A new probe that performs two types of spectroscopy could make deep brain stimulation (DBS) procedures safer and improve success rates by helping doctors more accurately navigate instruments inside the brain in patients with advanced Parkinson’s disease.
The research team involved identified white and grey matter using principal component analysis (PCA), proving that spectroscopic measurements could be suitable for neuronavigation.
Mireille Quémener (CERVO Brain Research Center, Université Laval, Québec City, Canada) will detail this new research in a presentation at Optica’s Biophotonics congress (23–27 April, Vancouver, Canada).
“Improving neurosurgical guidance for the DBS electrode insertion would streamline the surgical process, decrease the surgery time, reduce the overall health treatment cost and prevent adverse neuropsychological consequences,” said Quémener.
While DBS therapies are becoming increasingly common and can be “remarkably effective” for patients who no longer benefit from available medications, placement of an electrode in the wrong spot by a surgeon can reduce its effectiveness and lead to psychological disorders, as per a press release from Optica—a society dedicated to globally promoting the generation, application, archiving and dissemination of knowledge in the fields of optics and photonics.
DBS is a two-part procedure, including one surgery to place electrodes in specific parts of the brain and a second surgery to implant a battery pack that delivers electrical current to the electrodes. For the first procedure, doctors typically rely on pre-surgery magnetic resonance imaging (MRI) scans to plan where they will insert electrodes. However, this can sometimes lead to an inaccurate placement, as the brain can shift by up to 2mm during the process of drilling an access hole through the skull.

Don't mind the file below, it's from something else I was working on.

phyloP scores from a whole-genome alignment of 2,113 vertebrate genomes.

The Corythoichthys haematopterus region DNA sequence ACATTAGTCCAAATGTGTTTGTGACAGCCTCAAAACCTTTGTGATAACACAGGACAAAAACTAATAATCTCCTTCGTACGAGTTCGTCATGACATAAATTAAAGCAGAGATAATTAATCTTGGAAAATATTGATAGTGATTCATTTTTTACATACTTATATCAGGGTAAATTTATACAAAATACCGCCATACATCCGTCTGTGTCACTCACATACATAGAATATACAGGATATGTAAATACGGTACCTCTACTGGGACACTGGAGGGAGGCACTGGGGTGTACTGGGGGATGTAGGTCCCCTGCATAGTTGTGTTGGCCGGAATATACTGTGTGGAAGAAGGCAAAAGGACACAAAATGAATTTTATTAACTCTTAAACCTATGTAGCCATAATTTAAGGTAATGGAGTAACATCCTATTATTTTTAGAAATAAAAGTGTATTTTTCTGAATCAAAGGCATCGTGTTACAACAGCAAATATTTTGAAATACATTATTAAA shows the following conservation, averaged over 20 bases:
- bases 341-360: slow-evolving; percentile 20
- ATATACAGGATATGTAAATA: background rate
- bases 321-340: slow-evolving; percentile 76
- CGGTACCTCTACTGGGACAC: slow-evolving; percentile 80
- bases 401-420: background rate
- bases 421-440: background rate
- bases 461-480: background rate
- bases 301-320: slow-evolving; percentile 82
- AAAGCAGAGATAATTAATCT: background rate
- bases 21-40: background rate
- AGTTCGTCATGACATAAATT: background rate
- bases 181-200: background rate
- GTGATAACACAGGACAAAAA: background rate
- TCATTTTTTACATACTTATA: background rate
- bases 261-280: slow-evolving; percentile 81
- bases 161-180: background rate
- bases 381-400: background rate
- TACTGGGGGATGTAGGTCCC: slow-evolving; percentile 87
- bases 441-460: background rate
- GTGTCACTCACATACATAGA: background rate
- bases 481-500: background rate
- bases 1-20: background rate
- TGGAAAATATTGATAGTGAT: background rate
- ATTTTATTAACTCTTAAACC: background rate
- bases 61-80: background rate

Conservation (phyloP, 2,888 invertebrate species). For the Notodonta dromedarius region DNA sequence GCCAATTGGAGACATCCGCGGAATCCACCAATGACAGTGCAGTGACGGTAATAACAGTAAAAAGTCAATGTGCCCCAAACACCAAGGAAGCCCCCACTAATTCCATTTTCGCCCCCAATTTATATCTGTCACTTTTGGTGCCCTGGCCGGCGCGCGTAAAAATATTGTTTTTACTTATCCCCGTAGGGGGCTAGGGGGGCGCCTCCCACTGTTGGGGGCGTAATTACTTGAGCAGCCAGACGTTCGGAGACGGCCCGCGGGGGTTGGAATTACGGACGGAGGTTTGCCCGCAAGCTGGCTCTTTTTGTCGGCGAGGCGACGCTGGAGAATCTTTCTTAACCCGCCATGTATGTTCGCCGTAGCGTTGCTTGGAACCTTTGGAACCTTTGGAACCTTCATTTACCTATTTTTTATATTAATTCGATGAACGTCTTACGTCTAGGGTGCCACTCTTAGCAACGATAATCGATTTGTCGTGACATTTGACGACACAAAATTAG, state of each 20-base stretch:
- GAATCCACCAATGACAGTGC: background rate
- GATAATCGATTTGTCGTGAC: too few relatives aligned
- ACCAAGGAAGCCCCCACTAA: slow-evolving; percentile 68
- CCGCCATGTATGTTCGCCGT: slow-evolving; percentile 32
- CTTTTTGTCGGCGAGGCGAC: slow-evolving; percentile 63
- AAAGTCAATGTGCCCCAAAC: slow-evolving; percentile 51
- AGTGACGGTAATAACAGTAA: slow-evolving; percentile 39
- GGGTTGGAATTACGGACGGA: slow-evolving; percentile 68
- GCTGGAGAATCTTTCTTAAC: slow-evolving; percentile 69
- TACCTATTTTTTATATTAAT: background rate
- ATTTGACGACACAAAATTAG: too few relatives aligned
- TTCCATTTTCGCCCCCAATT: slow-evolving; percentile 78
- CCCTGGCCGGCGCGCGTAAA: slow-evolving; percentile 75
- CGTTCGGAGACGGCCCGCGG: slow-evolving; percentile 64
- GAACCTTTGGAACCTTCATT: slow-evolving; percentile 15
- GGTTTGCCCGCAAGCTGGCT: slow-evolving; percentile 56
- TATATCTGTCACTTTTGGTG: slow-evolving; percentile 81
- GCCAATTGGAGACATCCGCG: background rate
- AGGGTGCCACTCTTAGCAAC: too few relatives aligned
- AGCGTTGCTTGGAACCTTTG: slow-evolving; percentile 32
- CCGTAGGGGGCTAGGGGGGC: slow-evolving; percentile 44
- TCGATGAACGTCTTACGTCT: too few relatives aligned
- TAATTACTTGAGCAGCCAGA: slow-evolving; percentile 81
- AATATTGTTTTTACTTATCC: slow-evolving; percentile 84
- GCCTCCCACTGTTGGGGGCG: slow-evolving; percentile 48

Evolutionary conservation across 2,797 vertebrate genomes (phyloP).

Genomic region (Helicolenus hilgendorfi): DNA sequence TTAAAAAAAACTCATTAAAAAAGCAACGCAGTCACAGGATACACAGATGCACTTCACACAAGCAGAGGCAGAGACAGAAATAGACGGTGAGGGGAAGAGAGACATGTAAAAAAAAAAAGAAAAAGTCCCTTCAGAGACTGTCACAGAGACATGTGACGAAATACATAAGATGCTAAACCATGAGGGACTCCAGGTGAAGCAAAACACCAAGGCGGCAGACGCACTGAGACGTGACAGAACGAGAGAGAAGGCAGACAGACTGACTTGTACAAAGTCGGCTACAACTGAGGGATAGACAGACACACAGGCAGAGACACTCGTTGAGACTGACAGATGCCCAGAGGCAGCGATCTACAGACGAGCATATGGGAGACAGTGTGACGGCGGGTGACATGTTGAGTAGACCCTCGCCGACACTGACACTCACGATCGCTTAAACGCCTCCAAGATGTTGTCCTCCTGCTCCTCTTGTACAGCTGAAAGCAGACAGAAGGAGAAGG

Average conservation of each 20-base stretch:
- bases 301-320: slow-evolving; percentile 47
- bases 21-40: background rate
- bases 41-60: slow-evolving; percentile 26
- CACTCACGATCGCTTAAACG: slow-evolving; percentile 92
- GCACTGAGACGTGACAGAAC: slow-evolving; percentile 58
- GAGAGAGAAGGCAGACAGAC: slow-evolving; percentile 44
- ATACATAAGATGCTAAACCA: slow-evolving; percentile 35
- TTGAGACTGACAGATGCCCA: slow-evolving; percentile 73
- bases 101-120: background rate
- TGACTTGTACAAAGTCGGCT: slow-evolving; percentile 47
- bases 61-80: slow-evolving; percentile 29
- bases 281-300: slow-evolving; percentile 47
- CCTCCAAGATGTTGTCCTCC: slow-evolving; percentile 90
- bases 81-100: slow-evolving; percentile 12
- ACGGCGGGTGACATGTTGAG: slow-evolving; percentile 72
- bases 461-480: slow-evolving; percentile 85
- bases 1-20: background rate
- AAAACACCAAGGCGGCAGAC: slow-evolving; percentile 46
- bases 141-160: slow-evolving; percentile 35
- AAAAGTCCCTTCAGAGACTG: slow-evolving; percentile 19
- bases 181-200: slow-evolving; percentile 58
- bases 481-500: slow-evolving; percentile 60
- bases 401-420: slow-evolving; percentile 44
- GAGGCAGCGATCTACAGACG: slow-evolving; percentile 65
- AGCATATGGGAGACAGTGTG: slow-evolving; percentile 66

In the present project, researchers created a DBS electrode that is enhanced with an optical probe to perform coherent anti-Stokes Raman scattering spectroscopy (CARS) and diffuse reflectance spectroscopy (DRS) on brain tissues during the insertion process. The probe fits within the DBS electrode and contains two fibres for CARS and DRS illumination, and a third fibre for collecting the signals. Once the electrode reaches the target position, the optical probe can be deployed while the electrode stays in place.
To test the new probe, a neurosurgeon used it to implant electrodes in six regions of the brain of a human cadaver. CARS and DRS measurements were collected along a total length of 50mm in each of the brain’s two hemispheres. After the procedure, researchers extracted the brain and visually identified the white and grey matter through which the probe had passed.
Comparing the readouts from the CARS and DRS measurements to the visual record of brain structures, the researchers found the CARS and DRS methods identified brain tissue with great accuracy—confirming, in their view, that spectroscopy could be a useful tool to help neurosurgeons navigate the brain.
The researchers plan to study whether the approach could be used to collect even more detailed spectroscopic information; for example, to measure neurotransmitters that provide a chemical signature of brain activity.
“Our team is currently working on adapting the optical probe to use it in clinical trials for patients who will receive a DBS surgery,” Quémener stated. “We are convinced that optical methods have enormous potential for surgical guidance, and hope that our technology will emerge in the clinic to assist surgeons in various brain procedures.”